The market for initial public offerings (IPOs) continues to weaken at a time when tight credit conditions have companies struggling to shore...

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The market for initial public offerings (IPOs) continues to weaken at a time when tight credit conditions have companies struggling to shore up capital.

IPO activity typically slows down in bear markets. This time, the credit crisis is making investors even more reluctant to support a traditionally high-risk market.

Year to date, 43 IPOs have been completed, compared with 172 at the same time in 2007, according to Renaissance Capital’s IPOHome.com.

What’s more, 69 companies have withdrawn or postponed their offerings, compared with 13 in the 2007 period.

However, the pipeline of potential deals remains strong. “Filing activity has been abnormally high relative to the level of successful IPOs,” write IPOHome.com analysts in a recent research report, “supporting a deal backlog much larger than it was as the bottom of the 2001 to 2003 IPO drought.”

As of Aug. 28, there were 129 companies, excluding special-purpose acquisition companies, or SPACs, in the pipeline.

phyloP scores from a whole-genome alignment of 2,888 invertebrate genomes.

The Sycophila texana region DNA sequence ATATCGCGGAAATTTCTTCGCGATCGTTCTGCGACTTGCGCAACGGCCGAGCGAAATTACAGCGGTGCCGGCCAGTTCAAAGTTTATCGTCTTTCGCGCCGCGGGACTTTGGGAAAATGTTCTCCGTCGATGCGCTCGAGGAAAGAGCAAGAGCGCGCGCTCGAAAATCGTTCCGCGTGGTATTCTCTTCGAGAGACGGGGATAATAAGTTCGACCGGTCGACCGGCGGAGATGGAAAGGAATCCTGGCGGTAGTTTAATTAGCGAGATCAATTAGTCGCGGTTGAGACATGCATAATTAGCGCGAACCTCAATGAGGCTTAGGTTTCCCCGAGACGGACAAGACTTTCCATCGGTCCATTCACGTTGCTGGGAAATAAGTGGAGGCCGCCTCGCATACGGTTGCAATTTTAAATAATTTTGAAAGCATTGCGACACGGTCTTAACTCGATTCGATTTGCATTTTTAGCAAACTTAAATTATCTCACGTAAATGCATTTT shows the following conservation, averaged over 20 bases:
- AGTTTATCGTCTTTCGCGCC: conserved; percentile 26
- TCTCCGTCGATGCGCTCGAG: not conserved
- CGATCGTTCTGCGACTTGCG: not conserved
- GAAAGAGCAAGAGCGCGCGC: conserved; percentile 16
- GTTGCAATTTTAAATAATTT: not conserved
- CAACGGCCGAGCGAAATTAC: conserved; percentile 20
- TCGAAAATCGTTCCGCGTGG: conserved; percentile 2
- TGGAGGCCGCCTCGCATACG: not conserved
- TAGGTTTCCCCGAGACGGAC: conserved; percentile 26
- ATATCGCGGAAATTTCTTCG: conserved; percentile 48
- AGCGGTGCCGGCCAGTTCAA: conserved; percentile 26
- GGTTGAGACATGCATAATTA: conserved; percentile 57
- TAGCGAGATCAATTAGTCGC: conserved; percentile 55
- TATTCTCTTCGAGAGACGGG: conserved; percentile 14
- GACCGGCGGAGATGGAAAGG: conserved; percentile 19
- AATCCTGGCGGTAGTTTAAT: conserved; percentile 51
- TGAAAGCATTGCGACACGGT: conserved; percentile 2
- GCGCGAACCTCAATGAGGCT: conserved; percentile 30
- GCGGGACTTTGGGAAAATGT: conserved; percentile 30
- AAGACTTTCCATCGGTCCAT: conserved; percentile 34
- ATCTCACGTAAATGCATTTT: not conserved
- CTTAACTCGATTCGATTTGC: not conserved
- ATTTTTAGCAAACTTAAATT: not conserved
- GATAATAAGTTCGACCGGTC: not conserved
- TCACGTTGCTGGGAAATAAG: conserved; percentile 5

The high number may be due to the credit crisis. As more companies have difficulty securing new loans, they are turning to the equity market for capital.

“It is unlikely that filings will continue at their current pace unless pricing activity shows signs of life,” the report says.

“We could be in store for a pipeline shakeout much like in 2001, when 149 deals were withdrawn, though many of these were smaller Internet companies that missed the boom.”

If market conditions were to improve, however, the heavy backlog creates the potential for a buyer’s market.

“Toward the end of the last recession, it was a great time to be a selective buyer in the IPO market,” says Sam Snyder, senior research analyst at Renaissance Capital.